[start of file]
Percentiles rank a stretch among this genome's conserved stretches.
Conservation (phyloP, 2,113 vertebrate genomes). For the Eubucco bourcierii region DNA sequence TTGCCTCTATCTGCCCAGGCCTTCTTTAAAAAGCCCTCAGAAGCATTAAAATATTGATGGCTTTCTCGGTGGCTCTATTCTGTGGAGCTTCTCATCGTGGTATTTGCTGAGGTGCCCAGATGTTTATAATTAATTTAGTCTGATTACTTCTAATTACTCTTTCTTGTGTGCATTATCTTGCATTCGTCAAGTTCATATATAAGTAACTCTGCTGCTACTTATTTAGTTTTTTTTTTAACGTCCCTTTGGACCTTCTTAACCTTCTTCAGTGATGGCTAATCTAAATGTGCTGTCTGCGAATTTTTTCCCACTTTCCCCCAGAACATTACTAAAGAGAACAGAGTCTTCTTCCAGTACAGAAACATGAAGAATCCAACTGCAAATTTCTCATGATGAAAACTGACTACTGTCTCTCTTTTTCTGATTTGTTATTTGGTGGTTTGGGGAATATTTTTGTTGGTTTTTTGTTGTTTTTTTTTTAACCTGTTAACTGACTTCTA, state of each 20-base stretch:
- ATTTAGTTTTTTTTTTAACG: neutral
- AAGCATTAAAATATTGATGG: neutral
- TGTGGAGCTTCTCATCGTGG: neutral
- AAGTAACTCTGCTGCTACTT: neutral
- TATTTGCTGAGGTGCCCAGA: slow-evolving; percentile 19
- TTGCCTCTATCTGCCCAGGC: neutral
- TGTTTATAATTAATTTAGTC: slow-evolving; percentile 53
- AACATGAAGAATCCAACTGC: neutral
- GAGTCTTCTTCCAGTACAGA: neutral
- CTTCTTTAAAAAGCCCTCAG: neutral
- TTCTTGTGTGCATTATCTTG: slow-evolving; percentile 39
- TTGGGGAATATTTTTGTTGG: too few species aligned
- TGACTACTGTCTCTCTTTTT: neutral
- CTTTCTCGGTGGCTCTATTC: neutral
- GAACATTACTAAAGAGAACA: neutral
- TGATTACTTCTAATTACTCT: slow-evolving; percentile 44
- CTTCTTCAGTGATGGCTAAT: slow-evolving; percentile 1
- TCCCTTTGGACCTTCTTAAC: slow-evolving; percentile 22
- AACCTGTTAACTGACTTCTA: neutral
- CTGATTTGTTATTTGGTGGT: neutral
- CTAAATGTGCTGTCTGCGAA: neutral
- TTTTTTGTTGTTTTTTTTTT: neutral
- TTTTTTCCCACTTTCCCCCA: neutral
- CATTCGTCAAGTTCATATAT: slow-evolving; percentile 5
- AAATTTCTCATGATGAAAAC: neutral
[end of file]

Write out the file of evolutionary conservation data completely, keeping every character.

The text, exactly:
Percentiles rank a stretch among this genome's conserved stretches.
Conservation (phyloP, 2,113 vertebrate genomes). For the Eubucco bourcierii region DNA sequence TTGCCTCTATCTGCCCAGGCCTTCTTTAAAAAGCCCTCAGAAGCATTAAAATATTGATGGCTTTCTCGGTGGCTCTATTCTGTGGAGCTTCTCATCGTGGTATTTGCTGAGGTGCCCAGATGTTTATAATTAATTTAGTCTGATTACTTCTAATTACTCTTTCTTGTGTGCATTATCTTGCATTCGTCAAGTTCATATATAAGTAACTCTGCTGCTACTTATTTAGTTTTTTTTTTAACGTCCCTTTGGACCTTCTTAACCTTCTTCAGTGATGGCTAATCTAAATGTGCTGTCTGCGAATTTTTTCCCACTTTCCCCCAGAACATTACTAAAGAGAACAGAGTCTTCTTCCAGTACAGAAACATGAAGAATCCAACTGCAAATTTCTCATGATGAAAACTGACTACTGTCTCTCTTTTTCTGATTTGTTATTTGGTGGTTTGGGGAATATTTTTGTTGGTTTTTTGTTGTTTTTTTTTTAACCTGTTAACTGACTTCTA, state of each 20-base stretch:
- ATTTAGTTTTTTTTTTAACG: neutral
- AAGCATTAAAATATTGATGG: neutral
- TGTGGAGCTTCTCATCGTGG: neutral
- AAGTAACTCTGCTGCTACTT: neutral
- TATTTGCTGAGGTGCCCAGA: slow-evolving; percentile 19
- TTGCCTCTATCTGCCCAGGC: neutral
- TGTTTATAATTAATTTAGTC: slow-evolving; percentile 53
- AACATGAAGAATCCAACTGC: neutral
- GAGTCTTCTTCCAGTACAGA: neutral
- CTTCTTTAAAAAGCCCTCAG: neutral
- TTCTTGTGTGCATTATCTTG: slow-evolving; percentile 39
- TTGGGGAATATTTTTGTTGG: too few species aligned
- TGACTACTGTCTCTCTTTTT: neutral
- CTTTCTCGGTGGCTCTATTC: neutral
- GAACATTACTAAAGAGAACA: neutral
- TGATTACTTCTAATTACTCT: slow-evolving; percentile 44
- CTTCTTCAGTGATGGCTAAT: slow-evolving; percentile 1
- TCCCTTTGGACCTTCTTAAC: slow-evolving; percentile 22
- AACCTGTTAACTGACTTCTA: neutral
- CTGATTTGTTATTTGGTGGT: neutral
- CTAAATGTGCTGTCTGCGAA: neutral
- TTTTTTGTTGTTTTTTTTTT: neutral
- TTTTTTCCCACTTTCCCCCA: neutral
- CATTCGTCAAGTTCATATAT: slow-evolving; percentile 5
- AAATTTCTCATGATGAAAAC: neutral